could do all the homework he wanted, but he wouldn't be certain Buffalo was the right place for him without some personal market research.
That sampling came before the start of training camp, when he and goalie Ryan Miller
hand-delivered season tickets to some lucky fans as part of a team promotional campaign.
"We hit up three places," Regehr said. "Every single place, people were excited about the hockey team. That was good to see. Now, it's up to us."
And Regehr is all-in when it comes to using his 6-foot-3, 225-pound frame to pull his share of the rope.
Defense - BUF
GOALS: 2 | ASST: 15 | PTS: 17
SOG: 72 | +/-: 2
The 31-year-old blueliner is the most-noticeable -- and easily most-weathered -- face on a Sabres team that's re-modeled itself. It's a new look the team hopes is a lot meaner when it comes to Regehr's end of the rink.
Mean is one of the words that pop up most when discussing Regehr's play. So is aggressive. But words are just that. Sometimes you have to hear something to fully appreciate it.
Like when Sabres forward Derek Roy
, during the team's first preseason practice, turned his head toward the thunder along the boards and saw Regehr doing his thing. Oh yeah, Roy was reminded after a summer of slower-paced training, you're allowed to hit in real hockey.
"On the ice, he's definitely a mean guy," Roy said. "You have to be ready around him. That competitive edge, he's always going out and finishing checks. That wears off on the kids."
That was the Sabres' motivation in prying Regehr from Calgary in the June 25 trade in exchange for defenseman Chris Butler
and center Paul Byron
. The only catch -- Regehr had a no-trade clause and initially refused to waive it.
His hesitation was understandable. He had spent his entire NHL career in Calgary and had never lived in the United States. But after talking to some players who were familiar with Buffalo and coach Lindy Ruff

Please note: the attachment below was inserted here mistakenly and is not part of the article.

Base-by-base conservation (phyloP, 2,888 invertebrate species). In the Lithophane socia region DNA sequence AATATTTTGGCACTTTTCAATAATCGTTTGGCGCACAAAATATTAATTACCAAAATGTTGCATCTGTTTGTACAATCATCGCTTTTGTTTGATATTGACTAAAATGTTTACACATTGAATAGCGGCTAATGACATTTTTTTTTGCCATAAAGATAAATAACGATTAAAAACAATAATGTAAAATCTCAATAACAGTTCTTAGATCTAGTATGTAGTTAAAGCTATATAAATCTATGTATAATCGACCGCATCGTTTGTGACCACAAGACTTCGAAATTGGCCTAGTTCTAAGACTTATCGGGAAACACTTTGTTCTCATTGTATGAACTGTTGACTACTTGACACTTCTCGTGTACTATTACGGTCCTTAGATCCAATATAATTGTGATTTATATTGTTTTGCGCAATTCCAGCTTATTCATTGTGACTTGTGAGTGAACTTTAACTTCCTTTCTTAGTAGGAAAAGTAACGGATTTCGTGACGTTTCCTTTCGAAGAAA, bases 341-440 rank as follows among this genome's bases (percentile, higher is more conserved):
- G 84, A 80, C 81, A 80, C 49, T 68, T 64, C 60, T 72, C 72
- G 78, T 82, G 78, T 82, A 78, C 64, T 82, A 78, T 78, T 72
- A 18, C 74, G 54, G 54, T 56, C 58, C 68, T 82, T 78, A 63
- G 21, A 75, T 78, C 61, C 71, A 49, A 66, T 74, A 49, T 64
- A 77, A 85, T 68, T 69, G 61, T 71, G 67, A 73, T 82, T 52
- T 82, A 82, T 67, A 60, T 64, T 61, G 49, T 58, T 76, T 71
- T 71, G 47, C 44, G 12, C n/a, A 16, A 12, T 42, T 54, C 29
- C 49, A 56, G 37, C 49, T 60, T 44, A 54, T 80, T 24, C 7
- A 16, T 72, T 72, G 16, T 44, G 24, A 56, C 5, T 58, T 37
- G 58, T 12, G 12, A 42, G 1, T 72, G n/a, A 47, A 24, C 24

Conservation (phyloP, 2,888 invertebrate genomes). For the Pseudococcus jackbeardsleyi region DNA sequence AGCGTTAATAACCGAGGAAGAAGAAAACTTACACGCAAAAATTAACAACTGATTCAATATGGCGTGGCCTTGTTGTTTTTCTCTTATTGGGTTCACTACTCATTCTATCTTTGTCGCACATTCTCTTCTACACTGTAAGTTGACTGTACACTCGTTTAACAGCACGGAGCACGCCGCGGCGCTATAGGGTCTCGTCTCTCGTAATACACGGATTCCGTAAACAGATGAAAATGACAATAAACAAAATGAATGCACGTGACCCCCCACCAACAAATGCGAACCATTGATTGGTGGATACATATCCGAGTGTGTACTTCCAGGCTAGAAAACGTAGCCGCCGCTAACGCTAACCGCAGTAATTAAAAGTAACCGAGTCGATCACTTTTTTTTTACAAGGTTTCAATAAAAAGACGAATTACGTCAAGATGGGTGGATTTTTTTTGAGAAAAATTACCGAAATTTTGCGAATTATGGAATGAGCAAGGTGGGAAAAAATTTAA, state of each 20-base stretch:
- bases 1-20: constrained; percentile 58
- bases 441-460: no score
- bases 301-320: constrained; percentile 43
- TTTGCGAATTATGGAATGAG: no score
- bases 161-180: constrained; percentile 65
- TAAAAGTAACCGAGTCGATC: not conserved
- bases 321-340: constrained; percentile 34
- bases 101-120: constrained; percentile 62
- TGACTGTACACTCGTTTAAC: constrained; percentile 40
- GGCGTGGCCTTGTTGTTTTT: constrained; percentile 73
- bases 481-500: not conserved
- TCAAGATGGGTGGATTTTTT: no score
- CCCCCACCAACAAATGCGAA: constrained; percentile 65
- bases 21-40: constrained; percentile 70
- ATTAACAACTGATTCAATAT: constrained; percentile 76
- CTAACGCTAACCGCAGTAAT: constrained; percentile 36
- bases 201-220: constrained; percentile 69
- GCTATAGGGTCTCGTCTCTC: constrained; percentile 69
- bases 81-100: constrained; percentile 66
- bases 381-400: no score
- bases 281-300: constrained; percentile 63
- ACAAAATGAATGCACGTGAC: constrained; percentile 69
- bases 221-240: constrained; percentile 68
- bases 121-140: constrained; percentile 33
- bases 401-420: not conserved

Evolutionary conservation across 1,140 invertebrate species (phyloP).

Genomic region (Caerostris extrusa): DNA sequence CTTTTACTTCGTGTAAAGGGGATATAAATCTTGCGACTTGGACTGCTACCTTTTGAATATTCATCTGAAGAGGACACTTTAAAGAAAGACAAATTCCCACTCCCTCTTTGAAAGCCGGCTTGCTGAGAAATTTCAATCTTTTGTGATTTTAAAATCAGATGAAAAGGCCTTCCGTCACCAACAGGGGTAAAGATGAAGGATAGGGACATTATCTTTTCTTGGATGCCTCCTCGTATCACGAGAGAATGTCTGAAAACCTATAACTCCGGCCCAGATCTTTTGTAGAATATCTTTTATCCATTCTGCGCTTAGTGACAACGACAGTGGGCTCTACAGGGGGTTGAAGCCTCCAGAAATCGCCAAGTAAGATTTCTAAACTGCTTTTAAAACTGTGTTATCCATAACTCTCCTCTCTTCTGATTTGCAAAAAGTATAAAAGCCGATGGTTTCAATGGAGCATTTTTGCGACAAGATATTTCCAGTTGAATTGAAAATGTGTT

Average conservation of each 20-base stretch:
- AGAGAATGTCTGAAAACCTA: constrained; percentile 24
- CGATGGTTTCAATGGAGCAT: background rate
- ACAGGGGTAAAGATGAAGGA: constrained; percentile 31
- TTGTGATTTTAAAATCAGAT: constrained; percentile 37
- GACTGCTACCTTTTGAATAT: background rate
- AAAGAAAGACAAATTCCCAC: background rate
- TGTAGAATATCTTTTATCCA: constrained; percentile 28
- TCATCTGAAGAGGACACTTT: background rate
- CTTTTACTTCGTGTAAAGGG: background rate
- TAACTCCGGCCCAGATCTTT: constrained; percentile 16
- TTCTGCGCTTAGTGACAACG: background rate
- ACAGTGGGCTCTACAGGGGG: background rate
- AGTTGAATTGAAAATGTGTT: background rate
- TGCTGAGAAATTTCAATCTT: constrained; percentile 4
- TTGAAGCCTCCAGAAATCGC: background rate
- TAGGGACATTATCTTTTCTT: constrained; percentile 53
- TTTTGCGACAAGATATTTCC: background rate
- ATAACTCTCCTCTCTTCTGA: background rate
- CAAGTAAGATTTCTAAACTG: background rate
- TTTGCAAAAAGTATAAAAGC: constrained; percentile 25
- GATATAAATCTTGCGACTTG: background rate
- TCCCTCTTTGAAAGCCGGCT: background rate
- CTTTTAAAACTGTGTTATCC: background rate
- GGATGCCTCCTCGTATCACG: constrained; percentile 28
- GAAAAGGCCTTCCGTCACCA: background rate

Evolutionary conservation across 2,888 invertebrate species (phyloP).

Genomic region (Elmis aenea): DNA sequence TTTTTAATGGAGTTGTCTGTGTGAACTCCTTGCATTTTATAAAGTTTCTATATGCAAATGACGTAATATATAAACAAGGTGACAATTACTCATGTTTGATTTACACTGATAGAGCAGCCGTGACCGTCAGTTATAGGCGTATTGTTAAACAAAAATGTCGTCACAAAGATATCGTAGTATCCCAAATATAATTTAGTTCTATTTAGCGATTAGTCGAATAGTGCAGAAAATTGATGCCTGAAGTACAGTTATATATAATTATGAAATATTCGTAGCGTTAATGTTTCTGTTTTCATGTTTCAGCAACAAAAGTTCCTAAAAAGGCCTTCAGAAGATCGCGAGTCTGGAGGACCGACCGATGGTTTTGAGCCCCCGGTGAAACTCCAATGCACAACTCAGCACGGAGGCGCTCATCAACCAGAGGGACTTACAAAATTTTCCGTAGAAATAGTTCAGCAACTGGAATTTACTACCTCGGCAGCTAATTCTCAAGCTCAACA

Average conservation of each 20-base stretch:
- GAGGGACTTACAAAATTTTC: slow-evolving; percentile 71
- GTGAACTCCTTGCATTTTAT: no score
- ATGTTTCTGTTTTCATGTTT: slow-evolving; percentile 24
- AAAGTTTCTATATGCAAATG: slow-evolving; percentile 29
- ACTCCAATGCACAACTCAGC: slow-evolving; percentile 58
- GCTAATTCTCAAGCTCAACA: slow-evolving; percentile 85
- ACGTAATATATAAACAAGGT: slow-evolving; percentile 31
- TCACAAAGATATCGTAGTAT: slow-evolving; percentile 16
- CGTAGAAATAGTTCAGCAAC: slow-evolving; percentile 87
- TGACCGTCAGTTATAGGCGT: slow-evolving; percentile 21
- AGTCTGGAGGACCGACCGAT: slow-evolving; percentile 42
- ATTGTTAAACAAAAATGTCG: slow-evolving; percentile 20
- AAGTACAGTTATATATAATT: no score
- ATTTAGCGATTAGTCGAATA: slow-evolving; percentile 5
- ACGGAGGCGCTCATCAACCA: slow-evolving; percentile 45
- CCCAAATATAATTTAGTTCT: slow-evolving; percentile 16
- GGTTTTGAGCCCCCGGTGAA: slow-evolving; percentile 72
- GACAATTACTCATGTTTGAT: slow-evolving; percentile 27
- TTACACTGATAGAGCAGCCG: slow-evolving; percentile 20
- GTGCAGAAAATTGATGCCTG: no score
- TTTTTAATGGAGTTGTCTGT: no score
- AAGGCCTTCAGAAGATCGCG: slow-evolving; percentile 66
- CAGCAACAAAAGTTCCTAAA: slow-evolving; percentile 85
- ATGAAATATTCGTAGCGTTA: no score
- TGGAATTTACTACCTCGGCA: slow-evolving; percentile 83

, he agreed to the move.
"I had some homework to do," Regehr said. "I was talking to all different players I knew, trying to find out what kind of place Buffalo was. To make an informed decision, I needed a few days to gather information. The players I talked to all really enjoyed playing in Buffalo. I heard it was a nice place to live."
SABRES 30 IN 15 RELATED STORIES
It was a welcoming one before Regehr even arrived in town. Ruff and Sabres owner Terry Pegula took time away from the draft to fly to Regehr's home in Prince Albert, Sask., to thank him for changing his mind.
"The approach was to just basically (get him) to understand how good an organization we have," Ruff said.
"I feel energized," Regehr said after his first practice with the team. "I'm really looking forward to starting the year. There's so many firsts for me."
The juxtaposition of Regehr and the rest of the Sabres is astonishing and quickly apparent with a glance around training-camp practices. Young players with thick mops of hair and the dawn of a career in their eyes bustle around stretching or riding exercise bikes. Even the team's few veterans show very little tread wear.
Regehr, with his buzz cut and a face full of experience, is a neon example of what someone looks like after a decade of grinding it out at the highest level of the sport.
"It's nice to have him on your team and nice not to have to worry about him when you go against his old team," said Buffalo forward Jason Pominville
"He'll help calm us down. He's an honest, hard player," added Sabres forward Ville Leino
. "We need that. We have a lot of young guys on this team. When things go south, they can look around the room and see this guy's been here before. It brings more energy and confidence."
Regehr fully understands how the Sabres look at him. He did the same thing all those years ago when he was a Colorado Avalanche
"I remember when I was 18, I had a chance to step into a dressing room with Joe Sakic
, Adam Foote
, Patrick Roy
, just to name a few," he said. "That really helped. That (veteran leadership) makes you feel part of the team. I'm going to try to offer tips to young guys to help them along."
What Ruff and the Sabres hope most is that nastiness is not just a way of playing, but something that can be taught and absorbed.
"I like to hear that when it comes from the opposition," Regehr said. "I try to play the game as hard as possible. I'm looking forward to (spreading) it. When you set the attitude physically, maybe your teammates follow you."